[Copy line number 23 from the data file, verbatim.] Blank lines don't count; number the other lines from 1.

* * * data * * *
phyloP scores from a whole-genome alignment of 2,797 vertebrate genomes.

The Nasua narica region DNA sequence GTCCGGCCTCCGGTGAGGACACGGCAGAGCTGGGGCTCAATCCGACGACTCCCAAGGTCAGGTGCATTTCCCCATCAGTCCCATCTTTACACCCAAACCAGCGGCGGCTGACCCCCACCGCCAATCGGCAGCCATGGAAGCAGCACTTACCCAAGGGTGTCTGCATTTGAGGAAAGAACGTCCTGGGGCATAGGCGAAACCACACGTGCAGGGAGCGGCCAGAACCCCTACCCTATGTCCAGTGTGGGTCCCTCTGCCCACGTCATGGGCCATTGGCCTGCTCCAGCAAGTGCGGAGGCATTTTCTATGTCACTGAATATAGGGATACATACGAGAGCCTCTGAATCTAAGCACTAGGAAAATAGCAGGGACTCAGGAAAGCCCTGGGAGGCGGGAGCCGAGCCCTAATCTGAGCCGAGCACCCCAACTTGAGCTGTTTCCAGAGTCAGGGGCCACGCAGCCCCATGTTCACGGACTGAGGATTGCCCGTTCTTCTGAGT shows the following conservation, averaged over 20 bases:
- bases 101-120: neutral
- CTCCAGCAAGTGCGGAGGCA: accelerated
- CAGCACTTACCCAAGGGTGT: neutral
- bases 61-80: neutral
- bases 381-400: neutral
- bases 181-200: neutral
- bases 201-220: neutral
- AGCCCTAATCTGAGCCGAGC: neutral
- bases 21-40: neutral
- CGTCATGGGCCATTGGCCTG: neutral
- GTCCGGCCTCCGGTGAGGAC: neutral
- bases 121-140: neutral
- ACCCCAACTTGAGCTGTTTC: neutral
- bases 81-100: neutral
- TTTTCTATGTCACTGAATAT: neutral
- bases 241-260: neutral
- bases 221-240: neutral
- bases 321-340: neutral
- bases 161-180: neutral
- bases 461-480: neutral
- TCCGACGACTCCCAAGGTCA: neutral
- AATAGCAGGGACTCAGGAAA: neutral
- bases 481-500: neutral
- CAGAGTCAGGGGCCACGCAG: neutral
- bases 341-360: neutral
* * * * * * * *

- TCCGACGACTCCCAAGGTCA: neutral